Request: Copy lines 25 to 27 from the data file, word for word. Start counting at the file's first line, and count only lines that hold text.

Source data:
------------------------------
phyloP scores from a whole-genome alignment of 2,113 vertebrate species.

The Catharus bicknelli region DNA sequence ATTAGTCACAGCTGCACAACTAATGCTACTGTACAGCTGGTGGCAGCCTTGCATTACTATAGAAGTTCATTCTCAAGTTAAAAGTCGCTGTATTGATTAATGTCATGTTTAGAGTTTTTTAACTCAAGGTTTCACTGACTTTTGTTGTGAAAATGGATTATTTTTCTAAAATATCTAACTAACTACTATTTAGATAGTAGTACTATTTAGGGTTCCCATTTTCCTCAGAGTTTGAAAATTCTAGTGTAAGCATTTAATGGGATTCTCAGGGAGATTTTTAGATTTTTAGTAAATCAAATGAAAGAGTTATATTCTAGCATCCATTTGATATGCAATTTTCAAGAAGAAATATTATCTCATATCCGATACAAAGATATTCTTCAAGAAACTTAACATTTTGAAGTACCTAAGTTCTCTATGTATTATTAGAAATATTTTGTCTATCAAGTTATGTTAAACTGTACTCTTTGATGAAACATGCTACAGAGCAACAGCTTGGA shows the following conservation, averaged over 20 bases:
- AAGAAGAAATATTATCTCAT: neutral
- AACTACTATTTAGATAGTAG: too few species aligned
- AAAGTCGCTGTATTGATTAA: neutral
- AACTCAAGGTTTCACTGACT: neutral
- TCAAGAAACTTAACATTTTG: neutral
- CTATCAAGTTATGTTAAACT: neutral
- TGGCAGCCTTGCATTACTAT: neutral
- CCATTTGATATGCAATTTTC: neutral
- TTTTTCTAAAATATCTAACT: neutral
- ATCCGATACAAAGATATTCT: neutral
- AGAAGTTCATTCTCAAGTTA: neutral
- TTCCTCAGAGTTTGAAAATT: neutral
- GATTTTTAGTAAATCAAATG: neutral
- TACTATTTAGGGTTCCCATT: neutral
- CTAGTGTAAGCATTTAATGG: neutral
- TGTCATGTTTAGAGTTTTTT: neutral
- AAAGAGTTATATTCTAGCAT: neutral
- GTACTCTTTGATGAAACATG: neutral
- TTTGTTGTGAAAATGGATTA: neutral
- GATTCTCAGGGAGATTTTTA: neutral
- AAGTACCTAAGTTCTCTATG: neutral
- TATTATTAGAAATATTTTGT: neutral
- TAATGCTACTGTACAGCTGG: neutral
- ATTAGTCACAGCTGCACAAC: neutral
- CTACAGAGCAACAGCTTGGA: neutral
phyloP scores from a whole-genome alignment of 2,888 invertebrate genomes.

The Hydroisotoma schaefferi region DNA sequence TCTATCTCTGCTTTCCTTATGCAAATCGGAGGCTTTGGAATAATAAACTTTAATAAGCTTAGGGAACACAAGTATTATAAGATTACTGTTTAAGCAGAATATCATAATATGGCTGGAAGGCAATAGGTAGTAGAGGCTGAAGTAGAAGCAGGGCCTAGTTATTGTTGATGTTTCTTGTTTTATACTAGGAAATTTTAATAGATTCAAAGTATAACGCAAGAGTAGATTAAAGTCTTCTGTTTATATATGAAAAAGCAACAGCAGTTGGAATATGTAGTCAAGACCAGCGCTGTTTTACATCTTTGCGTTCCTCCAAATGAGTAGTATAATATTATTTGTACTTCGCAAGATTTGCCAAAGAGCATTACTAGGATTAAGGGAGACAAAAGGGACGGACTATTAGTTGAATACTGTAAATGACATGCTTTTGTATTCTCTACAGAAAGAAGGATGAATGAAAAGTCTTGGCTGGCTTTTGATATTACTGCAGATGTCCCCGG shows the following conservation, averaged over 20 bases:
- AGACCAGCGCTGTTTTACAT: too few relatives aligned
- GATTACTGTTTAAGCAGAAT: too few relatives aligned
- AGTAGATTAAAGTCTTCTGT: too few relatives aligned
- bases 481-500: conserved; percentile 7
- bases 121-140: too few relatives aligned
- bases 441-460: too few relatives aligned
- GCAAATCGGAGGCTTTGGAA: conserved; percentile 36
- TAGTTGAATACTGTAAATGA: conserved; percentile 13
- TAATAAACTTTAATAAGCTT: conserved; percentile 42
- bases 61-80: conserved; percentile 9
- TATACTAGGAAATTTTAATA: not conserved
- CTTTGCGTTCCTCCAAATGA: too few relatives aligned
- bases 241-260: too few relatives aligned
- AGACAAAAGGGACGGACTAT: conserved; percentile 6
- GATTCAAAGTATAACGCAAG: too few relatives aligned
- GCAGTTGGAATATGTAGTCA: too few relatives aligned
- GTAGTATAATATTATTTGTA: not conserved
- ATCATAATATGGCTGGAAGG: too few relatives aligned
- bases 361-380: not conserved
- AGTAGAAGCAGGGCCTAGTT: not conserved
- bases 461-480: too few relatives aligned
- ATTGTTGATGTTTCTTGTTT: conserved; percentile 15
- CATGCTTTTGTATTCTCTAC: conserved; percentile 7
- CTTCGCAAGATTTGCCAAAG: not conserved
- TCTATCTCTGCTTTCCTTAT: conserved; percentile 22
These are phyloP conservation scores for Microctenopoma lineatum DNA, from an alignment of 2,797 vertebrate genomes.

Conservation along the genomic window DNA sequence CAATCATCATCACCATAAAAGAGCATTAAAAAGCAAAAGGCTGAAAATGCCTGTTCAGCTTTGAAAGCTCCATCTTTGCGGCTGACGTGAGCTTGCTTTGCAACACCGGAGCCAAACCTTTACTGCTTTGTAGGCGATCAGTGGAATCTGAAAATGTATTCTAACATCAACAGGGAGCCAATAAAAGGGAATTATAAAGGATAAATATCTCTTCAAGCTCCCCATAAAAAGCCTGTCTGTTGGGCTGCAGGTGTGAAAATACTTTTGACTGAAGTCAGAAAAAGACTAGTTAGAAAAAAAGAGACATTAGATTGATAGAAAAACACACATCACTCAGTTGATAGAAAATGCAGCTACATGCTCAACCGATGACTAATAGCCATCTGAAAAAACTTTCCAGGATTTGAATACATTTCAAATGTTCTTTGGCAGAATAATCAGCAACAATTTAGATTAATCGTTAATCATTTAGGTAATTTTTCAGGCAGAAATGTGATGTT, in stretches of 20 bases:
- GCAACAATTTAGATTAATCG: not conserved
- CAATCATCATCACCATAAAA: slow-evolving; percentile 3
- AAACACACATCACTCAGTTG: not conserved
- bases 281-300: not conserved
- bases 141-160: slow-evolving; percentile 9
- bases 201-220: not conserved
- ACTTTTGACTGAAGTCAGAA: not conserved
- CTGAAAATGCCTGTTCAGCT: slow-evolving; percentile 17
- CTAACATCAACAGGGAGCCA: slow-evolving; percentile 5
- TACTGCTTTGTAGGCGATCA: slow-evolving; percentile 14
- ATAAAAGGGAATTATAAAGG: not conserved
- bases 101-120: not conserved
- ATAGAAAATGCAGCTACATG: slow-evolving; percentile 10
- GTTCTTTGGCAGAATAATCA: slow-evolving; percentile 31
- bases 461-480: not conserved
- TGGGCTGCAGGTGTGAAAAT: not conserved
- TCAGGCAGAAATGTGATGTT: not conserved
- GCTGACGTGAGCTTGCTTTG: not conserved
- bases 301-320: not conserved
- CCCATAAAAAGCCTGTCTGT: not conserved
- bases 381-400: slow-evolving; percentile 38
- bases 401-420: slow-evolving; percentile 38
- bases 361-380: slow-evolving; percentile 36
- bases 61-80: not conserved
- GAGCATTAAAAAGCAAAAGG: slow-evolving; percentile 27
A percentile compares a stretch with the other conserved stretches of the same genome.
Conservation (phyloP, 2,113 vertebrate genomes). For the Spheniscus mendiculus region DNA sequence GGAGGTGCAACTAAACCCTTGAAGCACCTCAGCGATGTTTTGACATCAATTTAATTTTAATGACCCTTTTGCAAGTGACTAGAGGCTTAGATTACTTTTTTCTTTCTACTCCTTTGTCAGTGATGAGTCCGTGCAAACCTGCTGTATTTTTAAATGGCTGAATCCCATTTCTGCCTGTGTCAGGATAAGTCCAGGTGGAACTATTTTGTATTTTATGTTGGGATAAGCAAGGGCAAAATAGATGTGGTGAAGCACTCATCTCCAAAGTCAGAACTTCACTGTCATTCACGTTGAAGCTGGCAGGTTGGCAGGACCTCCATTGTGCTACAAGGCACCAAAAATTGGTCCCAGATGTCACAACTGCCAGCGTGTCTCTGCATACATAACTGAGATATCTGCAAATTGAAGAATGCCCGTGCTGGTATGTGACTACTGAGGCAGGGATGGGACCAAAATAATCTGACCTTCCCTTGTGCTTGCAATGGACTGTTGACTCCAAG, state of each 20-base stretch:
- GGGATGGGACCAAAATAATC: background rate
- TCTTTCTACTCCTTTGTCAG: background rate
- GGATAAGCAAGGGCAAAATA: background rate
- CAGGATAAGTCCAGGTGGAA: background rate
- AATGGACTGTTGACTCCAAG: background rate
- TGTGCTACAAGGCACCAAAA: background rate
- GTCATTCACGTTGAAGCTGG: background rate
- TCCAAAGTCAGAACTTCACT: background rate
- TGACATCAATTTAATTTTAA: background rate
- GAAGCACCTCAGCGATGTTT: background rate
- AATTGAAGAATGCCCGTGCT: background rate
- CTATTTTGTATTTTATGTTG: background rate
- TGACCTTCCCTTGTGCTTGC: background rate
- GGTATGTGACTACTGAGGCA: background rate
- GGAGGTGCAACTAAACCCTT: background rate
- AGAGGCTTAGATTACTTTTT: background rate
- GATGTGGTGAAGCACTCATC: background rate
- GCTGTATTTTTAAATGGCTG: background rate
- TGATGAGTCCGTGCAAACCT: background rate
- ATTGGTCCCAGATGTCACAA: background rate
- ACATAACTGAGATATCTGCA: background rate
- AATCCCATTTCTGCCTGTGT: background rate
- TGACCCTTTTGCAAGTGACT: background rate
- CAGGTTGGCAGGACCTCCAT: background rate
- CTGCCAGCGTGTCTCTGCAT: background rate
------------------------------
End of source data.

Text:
- TAATGCTACTGTACAGCTGG: neutral
- ATTAGTCACAGCTGCACAAC: neutral
- CTACAGAGCAACAGCTTGGA: neutral